How can I make best use of my remaining year before CCT - what leadership and educational opportunities are there?
Our best advice is to take some time to think about the type of leader / educator you aspire to be. You might identify one or two role models whom you think best capture the qualities and experience you would like to develop within yourself. Obviously you could email them and/or speak with them to find out what they did to get to where they are and what they would advise you to do. There is no single path, however, and the most effective route is the one which is designed around your personal strengths.
- What are my strengths, ie those things which I’m not only strong at, but that also make me feel strong?
- What am I particularly good at?
- What do others respect or admire in me?
- What do I notice others come to me for time and again?
- What are my natural aptitudes?
- What areas am I yearning to develop in myself?
- What are my core values?
Asking yourself these questions will point you in the direction of opportunities most suited to you.
What support is there to help me prepare for my consultant interviews?
Follow this link to the Careers Unit’s downloadable booklet on Preparing for Consultant Interviews. It’s packed with useful information and practical exercises which have helped hundreds of trainees in the lead up to their consultant interviews. The sooner you get started, the more confident you will be.
How can I best deal with the transition to Med Reg role after maternity leave given that I still see myself as ‘one of them’ (junior trainees) but am supposed to be taking greater responsibility for their progression / training / learning / competencies?
This question flags up the issue of how to update or refresh the image you have of yourself so that it is more in line with the new role. It’s very much a matter of putting on a new ‘hat’, ie the one which suits the new role that you’ve stepped into. The idea is not to reinvent yourself, but rather to consider what aspects of yourself (eg qualities, behaviours, strengths, attitudes) can be emphasised, amplified or used to better effect in the workplace. For example: …….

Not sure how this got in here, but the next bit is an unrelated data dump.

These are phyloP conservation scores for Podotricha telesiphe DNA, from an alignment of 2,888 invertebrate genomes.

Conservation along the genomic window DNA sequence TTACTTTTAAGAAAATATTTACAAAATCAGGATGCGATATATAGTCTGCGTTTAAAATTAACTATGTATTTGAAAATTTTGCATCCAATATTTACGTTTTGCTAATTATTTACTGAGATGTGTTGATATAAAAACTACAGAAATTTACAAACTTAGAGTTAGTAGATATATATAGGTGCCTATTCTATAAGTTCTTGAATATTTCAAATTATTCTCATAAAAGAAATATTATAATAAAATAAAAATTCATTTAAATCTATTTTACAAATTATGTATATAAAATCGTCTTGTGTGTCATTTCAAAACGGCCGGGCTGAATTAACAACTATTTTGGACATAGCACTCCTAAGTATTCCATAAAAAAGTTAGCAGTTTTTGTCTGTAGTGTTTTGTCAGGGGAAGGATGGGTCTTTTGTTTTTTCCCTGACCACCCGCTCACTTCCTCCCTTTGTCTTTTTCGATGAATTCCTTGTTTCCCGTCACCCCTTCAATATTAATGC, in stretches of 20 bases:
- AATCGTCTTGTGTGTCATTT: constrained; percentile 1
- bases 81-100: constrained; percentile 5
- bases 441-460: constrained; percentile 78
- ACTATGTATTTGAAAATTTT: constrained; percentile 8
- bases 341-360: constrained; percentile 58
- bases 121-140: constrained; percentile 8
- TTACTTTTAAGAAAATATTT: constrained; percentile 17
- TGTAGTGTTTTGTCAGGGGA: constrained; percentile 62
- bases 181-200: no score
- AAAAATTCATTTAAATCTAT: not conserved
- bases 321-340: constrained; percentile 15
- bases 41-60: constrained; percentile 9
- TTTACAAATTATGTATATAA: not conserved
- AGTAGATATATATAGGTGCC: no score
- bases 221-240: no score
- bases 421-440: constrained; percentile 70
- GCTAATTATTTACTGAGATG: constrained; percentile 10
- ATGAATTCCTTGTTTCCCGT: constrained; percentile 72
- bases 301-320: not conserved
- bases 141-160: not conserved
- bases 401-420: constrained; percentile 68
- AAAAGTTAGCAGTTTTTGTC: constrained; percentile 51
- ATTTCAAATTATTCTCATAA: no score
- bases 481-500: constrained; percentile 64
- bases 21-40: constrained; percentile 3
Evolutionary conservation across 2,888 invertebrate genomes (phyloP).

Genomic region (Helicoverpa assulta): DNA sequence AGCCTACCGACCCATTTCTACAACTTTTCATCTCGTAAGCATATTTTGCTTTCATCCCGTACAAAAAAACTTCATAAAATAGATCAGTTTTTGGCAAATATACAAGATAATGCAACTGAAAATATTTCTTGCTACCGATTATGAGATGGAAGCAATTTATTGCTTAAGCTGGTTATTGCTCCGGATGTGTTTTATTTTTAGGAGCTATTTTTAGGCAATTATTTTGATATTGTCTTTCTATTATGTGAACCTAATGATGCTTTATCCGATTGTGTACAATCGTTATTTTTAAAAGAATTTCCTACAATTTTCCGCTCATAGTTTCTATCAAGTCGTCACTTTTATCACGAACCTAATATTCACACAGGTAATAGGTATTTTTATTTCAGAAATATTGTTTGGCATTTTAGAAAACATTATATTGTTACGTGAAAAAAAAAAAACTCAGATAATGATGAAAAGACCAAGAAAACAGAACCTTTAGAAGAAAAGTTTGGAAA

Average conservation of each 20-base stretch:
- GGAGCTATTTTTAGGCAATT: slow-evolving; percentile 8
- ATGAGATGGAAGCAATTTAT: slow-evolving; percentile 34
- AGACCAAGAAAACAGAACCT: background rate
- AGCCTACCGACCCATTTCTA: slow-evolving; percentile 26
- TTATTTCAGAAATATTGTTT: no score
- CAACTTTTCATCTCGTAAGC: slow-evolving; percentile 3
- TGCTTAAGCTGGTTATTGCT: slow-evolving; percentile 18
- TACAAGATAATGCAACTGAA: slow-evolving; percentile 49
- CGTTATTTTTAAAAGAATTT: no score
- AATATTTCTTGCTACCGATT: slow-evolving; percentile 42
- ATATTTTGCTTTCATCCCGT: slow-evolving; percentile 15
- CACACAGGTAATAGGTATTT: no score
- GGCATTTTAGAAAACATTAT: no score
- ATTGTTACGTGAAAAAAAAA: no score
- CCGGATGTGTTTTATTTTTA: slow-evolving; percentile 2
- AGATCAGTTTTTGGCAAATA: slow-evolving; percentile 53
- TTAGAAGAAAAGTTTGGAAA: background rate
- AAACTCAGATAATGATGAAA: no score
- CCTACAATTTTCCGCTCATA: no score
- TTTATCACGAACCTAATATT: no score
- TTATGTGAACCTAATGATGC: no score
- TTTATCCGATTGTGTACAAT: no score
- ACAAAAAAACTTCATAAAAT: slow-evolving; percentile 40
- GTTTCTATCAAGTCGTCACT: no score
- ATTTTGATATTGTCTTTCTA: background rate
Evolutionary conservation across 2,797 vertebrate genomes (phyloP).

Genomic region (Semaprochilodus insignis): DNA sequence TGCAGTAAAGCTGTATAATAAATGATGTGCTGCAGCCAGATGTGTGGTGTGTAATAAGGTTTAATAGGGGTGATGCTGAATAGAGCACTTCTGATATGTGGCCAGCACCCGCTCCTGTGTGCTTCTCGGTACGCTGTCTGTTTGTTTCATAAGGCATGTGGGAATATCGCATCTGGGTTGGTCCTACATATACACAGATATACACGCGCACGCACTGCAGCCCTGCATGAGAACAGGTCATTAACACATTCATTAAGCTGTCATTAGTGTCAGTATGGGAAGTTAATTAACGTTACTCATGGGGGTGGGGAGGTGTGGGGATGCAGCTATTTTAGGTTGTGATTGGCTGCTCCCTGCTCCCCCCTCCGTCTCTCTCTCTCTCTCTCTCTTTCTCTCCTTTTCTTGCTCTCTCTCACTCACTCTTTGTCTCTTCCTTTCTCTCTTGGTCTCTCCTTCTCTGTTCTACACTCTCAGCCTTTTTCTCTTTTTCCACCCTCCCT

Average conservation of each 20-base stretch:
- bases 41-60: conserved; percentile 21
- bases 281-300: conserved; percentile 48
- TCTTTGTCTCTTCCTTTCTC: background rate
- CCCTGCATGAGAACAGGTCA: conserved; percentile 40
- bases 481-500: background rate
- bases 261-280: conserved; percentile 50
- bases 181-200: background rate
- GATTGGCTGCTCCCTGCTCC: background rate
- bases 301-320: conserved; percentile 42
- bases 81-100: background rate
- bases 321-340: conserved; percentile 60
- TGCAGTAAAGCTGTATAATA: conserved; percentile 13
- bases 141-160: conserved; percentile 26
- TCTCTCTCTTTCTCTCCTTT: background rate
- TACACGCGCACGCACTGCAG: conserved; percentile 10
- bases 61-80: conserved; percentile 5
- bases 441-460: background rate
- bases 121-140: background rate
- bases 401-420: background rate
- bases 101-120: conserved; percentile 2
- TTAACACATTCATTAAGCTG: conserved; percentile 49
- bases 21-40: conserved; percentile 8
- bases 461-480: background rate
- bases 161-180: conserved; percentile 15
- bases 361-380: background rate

Now that I’ve stepped into a more senior role, how do I give my colleagues critical / constructive feedback without coming across as confrontational?
Think about the clinical skills you have when working with patients and their families (eg motivational interviewing, active listening, reflecting back, building rapport and asking open rather than closed questions). Your job is to use these highly developed skills in other contexts, eg when helping colleagues to understand and gain insight to how they work. Questions which start with What, How and When, for instance, can be valuable starting points when your aim is to help a colleague to reflect on and learn from a mistake or recent situation. Generally it’s good practice to avoid asking Why? This can close down thinking as the colleague may become defensive as they try to justify what they did. Asking reflective rather than leading questions is another excellent way to help someone discover for themselves what could be done differently. So rather than saying: You do realise that your lack of attention to detail is what caused this complication, don’t you? You might ask: What do you think happened? What might you do differently next time? These types of questions will facilitate more generative thinking which can empower your colleague as they find their own solutions to their issues and think for themselves, instead of relying on you to come up with the answers.